Please visit our "Invasive Plant" articles. They change every month and are full of helpful information.
SEPTEMBER 2010: Conversation Landscaping
Landscaping practices play an important role in the overall health of local streams, lakes, and the Chesapeake Bay. Homeowners can use a number of different strategies to maintain their yards to reduce pollution and help protect our waterways. These strategies are commonly called conservation landscaping or sometimes referred to as “Bayscaping.”
Maintaining a manicured lawn with thick green grass often requires high inputs of fertilizers and other chemicals as well as gas-powered mowers for ongoing maintenance. These contribute to air and water pollution. Conservation landscaping practices will reduce these impacts by using native trees, shrubs and groundcovers to minimize lawn areas and provide a diverse and visually pleasing landscape. Because native plants are adapted to local soil and climate conditions, they are easier to establish and maintain, require less chemical inputs and can save homeowners time and money.
Using native plants offer a number of ecological benefits, including providing food and habitat for birds and wildlife. They also produce longer root systems than traditional lawn areas, holding the soil in place and protecting water quality by controlling erosion. Native plantings can also be used for addressing problem areas such as poor soils, shady areas, and steep slopes where other vegetation is hard to establish. They offer diversity in color, seasonal blooms, and availability in both evergreen and deciduous forms to provide visual interest throughout the year.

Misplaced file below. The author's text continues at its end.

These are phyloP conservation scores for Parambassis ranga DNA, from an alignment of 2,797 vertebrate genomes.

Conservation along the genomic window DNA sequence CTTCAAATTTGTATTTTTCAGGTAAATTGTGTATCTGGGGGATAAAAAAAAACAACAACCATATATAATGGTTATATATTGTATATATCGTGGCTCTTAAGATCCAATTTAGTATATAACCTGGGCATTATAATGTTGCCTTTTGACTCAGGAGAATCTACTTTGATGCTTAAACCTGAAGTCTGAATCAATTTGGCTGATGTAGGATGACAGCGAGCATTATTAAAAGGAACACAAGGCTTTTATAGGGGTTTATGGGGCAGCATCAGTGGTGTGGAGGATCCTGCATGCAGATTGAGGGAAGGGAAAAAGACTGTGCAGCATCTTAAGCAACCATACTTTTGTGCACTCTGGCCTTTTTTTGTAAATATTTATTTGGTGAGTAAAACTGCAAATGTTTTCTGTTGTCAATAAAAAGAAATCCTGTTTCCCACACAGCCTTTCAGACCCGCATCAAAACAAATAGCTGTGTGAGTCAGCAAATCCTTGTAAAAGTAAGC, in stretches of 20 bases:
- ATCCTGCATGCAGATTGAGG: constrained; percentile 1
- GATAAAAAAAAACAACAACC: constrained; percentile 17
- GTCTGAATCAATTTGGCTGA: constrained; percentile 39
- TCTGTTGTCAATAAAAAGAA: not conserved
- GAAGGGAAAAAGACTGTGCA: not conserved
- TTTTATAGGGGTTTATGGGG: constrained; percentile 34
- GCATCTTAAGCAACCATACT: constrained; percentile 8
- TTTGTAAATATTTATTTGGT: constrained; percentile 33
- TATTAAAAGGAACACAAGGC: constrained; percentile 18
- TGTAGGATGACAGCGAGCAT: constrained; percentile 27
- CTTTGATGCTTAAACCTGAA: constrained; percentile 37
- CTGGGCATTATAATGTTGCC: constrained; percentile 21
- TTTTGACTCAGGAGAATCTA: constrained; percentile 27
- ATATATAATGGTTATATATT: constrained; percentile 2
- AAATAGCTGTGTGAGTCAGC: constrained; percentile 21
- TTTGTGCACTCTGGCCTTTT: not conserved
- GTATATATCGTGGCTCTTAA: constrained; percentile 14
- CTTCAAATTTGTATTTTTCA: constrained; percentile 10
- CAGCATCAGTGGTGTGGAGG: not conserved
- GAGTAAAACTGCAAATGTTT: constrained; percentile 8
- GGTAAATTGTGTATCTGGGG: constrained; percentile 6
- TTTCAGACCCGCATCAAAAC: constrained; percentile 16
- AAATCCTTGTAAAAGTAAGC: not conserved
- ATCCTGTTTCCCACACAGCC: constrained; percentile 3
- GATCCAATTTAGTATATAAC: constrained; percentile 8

To get started, there are a number of resources available to assist homeowners in developing a plan for your yard. Local nurseries can provide information about native species that are best adapted and suited for your conditions. A list of some native plant species is available from the U.S. Fish and Wildlife Service publication, Native Plants for Wildlife Habitat and Conservation Landscaping: Chesapeake Bay Watershed. This may be found at http://www.nps.gov/plants/pubs/chesapeake/purpose.htm. Other educational materials are available from the Alliance for the Chesapeake Bay at http://www.acb-online.org/.